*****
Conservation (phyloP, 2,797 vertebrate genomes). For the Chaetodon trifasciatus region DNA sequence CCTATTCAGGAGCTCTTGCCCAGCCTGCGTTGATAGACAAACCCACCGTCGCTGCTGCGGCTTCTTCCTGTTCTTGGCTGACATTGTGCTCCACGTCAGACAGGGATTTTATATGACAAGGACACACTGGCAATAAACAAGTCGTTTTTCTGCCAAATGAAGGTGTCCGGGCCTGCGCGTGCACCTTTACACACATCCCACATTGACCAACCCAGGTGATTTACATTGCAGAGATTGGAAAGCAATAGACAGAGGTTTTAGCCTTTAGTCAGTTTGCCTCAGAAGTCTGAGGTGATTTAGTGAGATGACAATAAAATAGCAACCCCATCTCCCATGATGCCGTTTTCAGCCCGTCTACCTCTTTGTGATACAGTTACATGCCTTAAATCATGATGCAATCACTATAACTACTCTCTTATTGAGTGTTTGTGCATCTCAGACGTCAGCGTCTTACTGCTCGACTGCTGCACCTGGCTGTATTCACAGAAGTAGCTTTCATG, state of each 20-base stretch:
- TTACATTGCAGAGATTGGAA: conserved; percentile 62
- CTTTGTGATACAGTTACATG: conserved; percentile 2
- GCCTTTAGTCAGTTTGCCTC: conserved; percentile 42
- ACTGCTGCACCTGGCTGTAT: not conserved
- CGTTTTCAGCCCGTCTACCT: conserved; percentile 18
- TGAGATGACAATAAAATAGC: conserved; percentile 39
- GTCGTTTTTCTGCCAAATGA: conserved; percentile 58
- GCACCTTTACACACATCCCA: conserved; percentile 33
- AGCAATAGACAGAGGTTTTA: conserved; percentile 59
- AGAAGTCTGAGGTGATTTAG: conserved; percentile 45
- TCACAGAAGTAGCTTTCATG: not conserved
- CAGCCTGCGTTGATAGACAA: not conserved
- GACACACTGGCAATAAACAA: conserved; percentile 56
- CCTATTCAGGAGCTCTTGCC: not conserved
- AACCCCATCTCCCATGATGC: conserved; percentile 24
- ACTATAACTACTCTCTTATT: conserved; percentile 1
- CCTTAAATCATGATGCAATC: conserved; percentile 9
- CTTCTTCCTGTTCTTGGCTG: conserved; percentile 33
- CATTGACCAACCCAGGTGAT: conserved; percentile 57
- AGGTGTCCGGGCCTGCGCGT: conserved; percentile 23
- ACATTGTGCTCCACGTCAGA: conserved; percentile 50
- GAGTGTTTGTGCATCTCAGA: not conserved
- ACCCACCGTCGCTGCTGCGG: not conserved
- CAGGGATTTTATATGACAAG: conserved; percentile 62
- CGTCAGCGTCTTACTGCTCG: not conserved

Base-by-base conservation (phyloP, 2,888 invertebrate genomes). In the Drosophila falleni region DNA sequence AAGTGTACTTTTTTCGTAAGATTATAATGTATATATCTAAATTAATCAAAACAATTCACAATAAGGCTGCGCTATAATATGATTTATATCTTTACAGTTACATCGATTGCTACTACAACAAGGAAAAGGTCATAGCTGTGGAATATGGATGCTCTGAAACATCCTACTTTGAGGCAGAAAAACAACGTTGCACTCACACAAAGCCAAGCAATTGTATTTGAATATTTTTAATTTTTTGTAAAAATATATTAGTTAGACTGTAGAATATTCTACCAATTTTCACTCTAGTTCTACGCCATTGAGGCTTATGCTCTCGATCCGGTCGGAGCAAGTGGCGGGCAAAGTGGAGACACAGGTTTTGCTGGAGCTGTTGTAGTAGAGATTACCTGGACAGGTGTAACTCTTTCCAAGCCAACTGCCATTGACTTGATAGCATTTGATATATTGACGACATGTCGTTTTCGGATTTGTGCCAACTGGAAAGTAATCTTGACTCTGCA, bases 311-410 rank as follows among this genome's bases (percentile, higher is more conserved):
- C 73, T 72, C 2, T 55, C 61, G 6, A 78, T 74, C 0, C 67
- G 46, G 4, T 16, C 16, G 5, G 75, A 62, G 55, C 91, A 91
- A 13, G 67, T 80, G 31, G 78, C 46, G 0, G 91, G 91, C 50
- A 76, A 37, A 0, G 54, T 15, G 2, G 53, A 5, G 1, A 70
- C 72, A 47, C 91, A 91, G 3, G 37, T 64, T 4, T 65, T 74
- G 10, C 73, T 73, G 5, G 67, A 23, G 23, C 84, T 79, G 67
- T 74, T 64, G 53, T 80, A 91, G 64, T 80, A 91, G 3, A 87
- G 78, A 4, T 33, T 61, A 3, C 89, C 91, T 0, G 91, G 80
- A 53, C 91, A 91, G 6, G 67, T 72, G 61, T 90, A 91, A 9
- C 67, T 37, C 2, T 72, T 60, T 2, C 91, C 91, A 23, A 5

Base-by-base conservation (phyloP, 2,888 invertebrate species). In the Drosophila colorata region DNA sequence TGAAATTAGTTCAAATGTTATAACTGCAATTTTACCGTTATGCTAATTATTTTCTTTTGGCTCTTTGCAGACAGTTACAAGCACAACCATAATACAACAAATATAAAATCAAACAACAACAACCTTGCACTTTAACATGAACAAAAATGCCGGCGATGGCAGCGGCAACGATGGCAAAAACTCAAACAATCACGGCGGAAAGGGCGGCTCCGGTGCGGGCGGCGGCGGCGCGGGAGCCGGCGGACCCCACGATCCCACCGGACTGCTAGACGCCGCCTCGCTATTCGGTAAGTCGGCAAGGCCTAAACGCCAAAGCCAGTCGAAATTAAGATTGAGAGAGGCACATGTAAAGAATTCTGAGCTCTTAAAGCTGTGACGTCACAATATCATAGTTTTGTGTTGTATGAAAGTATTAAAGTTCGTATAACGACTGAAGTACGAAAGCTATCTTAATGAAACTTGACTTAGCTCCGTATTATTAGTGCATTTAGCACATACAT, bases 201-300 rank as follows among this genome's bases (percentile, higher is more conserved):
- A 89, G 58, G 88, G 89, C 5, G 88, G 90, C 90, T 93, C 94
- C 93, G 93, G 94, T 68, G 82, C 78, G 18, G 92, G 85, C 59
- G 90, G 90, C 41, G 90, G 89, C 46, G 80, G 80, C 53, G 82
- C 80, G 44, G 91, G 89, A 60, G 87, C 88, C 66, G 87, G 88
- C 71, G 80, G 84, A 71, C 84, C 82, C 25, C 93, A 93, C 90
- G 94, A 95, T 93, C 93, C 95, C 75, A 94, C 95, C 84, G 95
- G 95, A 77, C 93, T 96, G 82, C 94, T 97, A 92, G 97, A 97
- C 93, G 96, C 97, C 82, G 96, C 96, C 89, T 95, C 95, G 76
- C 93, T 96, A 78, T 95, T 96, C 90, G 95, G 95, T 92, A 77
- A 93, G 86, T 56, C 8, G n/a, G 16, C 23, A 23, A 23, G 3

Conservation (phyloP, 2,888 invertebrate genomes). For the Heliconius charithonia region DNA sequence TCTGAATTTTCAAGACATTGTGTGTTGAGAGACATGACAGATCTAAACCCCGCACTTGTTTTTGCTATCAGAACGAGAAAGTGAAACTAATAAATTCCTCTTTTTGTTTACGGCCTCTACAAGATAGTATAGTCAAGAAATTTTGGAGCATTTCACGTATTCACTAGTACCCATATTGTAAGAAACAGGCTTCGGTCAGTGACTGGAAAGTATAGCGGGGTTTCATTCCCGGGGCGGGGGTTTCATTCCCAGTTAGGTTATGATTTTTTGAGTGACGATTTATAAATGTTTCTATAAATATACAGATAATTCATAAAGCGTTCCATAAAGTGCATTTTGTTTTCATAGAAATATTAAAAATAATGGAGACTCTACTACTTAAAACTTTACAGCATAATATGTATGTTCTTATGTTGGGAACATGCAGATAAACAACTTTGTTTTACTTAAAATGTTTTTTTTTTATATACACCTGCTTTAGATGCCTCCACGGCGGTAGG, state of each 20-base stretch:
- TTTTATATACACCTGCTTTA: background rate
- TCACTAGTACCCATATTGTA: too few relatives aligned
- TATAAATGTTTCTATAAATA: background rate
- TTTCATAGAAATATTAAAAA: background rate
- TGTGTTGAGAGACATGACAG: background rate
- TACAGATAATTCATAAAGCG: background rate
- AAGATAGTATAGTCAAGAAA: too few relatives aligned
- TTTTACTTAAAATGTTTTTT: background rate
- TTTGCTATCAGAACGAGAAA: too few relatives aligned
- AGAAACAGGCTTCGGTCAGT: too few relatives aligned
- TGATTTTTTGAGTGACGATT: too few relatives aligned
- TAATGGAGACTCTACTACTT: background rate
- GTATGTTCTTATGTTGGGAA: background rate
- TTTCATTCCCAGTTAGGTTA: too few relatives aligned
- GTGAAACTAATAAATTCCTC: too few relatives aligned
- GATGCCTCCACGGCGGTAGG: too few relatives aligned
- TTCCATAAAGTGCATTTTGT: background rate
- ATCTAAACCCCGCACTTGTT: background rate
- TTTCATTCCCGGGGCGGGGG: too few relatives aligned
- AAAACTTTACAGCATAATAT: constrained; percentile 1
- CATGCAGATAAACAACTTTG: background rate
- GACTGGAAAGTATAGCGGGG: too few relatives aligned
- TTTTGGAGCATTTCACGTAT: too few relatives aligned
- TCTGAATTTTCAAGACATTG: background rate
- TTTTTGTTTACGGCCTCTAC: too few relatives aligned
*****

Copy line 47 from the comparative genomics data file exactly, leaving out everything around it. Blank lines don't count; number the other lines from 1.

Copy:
- C 93, T 96, A 78, T 95, T 96, C 90, G 95, G 95, T 92, A 77